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How to demonstrate continuous value to your MSP clients

ValueWhen you first take on a new client for your Managed Service Provider (MSP) business, there tends to be a lot of work to be done.

In many cases, the new clients IT infrastructure has been neglected – servers crash through low disk space, workstations remain un-patched and run slowly. In short, IT is probably a considerable source of frustration to the client.

Within a short period of time working with this new client however, you bring their infrastructure up to date. You replace old network equipment. You re-configure workstations and servers correctly. You run routine maintenance and monitoring and bring order where there was chaos.

As a result, the client can finally use IT to get their job done! They are no longer frustrated by server crashes. PC’s run smoothly. They are grateful! You are a hero! Hurrah!

But as time goes on, a funny thing happens…

What is it we’re paying you for?

During the honeymoon period of your relationship with a new client, they may love you for easing their pain and making their IT infrastructure work for them.

But don’t be fooled – this adulation is fleeting. Over time the client becomes used to the fact their IT infrastructure seemingly “just works”. They forget the pain they used to feel, but they do see the money they pay you to maintain their IT Infrastructure leaving their bank account each month.

Then they call a meeting and they ask you the dreaded question “What is it we’re paying you for?”

How can you demonstrate value to your client?

Anyone who is familiar with this scenario will know how frustrating it is for you as the MSP. You work hard to keep their systems running. You work miracles in terms of uptime. You work long hours minimising downtime. Why don’t they appreciate the good work you do for them?

The simple answer is – they neither see, nor do they understand how hard you work on their behalf. Why? Because you don’t remind them.

It’s time to start reminding them.

Client Health Check Reports

Every day, send your client a health check report that demonstrates the checks you have undertaken, the systems that are working and the systems that are not working.

Don’t gloss over those systems that have issues. That backup that has failed? Highlight it. That service that hasn’t started? Let them know.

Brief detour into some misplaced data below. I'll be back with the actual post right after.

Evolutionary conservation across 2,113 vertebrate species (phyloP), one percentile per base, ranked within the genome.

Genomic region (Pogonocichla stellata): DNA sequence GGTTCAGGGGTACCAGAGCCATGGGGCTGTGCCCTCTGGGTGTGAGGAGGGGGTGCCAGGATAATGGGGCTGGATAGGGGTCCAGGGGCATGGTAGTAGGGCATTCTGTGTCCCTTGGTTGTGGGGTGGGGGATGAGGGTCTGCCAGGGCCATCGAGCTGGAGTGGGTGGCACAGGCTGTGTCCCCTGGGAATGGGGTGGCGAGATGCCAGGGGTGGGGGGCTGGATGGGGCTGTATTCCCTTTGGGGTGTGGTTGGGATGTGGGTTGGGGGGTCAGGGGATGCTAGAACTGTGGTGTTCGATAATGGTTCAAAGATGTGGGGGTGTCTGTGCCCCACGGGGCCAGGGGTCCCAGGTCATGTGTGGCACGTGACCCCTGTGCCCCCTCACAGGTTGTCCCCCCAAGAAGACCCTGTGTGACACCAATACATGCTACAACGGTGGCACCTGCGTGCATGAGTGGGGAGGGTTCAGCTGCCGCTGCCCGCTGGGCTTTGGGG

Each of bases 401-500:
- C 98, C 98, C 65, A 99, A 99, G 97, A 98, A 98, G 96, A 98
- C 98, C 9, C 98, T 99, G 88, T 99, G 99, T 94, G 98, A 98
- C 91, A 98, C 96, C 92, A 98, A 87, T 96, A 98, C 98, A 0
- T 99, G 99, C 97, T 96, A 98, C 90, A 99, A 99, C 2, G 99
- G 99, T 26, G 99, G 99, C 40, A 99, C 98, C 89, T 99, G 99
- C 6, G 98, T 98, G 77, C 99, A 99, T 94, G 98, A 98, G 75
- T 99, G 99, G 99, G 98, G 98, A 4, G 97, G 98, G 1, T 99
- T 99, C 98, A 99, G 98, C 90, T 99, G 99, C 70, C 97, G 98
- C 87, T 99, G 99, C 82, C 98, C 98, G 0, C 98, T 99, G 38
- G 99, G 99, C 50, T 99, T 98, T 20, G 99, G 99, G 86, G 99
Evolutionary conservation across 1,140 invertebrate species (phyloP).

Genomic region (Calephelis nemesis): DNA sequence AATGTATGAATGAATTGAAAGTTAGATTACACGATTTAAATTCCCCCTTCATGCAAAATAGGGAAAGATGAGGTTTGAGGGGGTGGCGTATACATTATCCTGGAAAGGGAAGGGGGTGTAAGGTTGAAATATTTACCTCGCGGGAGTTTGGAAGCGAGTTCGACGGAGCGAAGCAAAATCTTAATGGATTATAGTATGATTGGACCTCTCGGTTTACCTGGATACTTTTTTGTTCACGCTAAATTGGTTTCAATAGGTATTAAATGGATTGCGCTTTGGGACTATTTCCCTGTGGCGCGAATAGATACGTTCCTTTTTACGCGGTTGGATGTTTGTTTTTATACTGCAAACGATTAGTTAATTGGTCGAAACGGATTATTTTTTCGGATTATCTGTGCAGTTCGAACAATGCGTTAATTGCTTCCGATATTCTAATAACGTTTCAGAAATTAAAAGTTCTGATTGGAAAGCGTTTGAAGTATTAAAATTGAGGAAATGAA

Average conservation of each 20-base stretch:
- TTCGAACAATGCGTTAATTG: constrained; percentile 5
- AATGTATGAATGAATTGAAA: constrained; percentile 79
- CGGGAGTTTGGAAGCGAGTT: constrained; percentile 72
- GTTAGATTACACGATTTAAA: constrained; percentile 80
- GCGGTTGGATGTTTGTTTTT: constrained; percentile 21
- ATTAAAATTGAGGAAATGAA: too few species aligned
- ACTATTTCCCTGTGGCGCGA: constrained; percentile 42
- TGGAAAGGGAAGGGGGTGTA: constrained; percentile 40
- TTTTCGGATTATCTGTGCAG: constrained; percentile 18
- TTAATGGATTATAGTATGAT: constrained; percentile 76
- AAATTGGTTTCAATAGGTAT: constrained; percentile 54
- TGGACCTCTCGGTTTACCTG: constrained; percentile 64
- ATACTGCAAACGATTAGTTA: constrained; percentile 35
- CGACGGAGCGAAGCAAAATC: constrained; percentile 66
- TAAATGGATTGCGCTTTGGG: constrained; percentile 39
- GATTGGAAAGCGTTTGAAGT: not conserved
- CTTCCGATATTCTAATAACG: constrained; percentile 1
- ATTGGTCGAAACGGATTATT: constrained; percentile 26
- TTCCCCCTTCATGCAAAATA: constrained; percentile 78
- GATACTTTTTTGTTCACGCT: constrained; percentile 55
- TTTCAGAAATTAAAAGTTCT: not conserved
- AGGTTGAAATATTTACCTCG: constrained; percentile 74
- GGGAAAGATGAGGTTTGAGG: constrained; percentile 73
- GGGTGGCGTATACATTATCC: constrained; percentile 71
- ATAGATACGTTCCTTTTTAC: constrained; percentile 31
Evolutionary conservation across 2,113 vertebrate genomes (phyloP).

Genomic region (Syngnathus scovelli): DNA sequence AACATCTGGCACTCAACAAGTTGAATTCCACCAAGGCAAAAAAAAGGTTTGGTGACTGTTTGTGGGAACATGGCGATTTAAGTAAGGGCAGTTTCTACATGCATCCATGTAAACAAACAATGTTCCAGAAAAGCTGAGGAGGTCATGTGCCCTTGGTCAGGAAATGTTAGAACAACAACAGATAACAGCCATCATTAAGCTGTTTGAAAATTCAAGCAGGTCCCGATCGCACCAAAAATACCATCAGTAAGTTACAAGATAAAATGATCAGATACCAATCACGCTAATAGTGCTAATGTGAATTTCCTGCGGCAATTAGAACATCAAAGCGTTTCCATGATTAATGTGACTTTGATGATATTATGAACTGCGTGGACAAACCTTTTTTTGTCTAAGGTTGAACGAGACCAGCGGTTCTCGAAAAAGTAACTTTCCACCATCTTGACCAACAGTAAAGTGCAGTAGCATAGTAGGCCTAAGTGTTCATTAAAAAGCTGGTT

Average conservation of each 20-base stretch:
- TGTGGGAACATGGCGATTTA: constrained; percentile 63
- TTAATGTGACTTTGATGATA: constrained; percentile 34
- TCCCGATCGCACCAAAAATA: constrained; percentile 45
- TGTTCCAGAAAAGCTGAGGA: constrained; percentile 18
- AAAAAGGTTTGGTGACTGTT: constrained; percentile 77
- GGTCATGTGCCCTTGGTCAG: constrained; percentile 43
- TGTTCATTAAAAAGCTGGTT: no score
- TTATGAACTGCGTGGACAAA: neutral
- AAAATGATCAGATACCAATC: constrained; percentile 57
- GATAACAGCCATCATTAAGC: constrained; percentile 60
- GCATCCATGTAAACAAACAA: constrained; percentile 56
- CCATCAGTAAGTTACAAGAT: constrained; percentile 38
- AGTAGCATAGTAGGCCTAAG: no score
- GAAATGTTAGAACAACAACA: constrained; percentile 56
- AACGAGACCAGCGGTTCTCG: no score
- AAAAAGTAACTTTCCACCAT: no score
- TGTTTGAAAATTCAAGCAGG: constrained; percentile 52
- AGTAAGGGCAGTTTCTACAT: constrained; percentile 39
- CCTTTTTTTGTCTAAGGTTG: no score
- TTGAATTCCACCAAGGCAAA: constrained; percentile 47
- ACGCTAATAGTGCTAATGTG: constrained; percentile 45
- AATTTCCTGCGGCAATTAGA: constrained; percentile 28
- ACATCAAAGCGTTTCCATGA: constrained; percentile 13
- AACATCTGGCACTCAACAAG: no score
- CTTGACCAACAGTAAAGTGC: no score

Why? So they are aware that with IT things DO go wrong, even after your hard work to minimise those issues. But when things do go wrong, you’re right there to help fix them.

Quarterly Business Reviews

Make sure to schedule regular visits (ideally quarterly) with your clients with a focus on discussing their business – the opportunities they see upcoming, the challenges they are facing, and how you can help them.

Meeting such as these firmly establish you as someone more than just the “IT Guy”. You become more than just the people who fix their computers. You become someone they trust to provide them with business advice.

Conclusion

By regularly highlighting the work you do to monitor and maintain your client systems through a Daily Health Check, you are reminding your client that YOU are responsible for things running smoothly – it doesn’t just happen by magic. What’s more, you are reminding them that with the best will in the world things still go wrong with IT – and when it does go wrong, you are there to help minimise their pain.

Add that to the value that you can provide by regular meeting with your client to discuss their business, and instead of being taken for granted – you’ll continued to be valued as a trusted business advisor long into the future.

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Richard Tubb

I help IT companies grow their businesses in a scalable and sustainable way. My clients are business owners of small to medium sized IT firms. at Tubblog
Why not find out more about how I can help your business. You can also check which events you can find me at or read one of my books.

Comments

  1. Man, I have lost two! new clients because they exactly asked that f* question.
    Before we got on, they had a mess and since we fixed all of the problems and looked over the network… three months passed and they said they wanted to cancel…. and they did.

    I don’t know, we were sending daily reports and I’m still trying to figure out what would be the best way to act so this won’t happen again. You know how hard is to get a client to sign a managed service agreement.

    Anway, thanks for the wisdom Richard!

    • Hi – thanks for the feedback, and sorry to hear you lost a client in this situation. It sounds as though they forgot the pain they were experiencing before you undertook the remedial work (which is not uncommon) so it may be worth bearing this in mind with your next Managed Service client and helping them remember that pain at regular intervals. Phrases like “Let’s talk about your future IT plans so you we can make sure you don’t experience those problems you had before” might help. Good luck!

  2. Richard –
    This was a great post and actually gave me an idea for a post I’ve been thinking about. Thank you for sharing and for being the catalyst for an upcoming post!
    Eric

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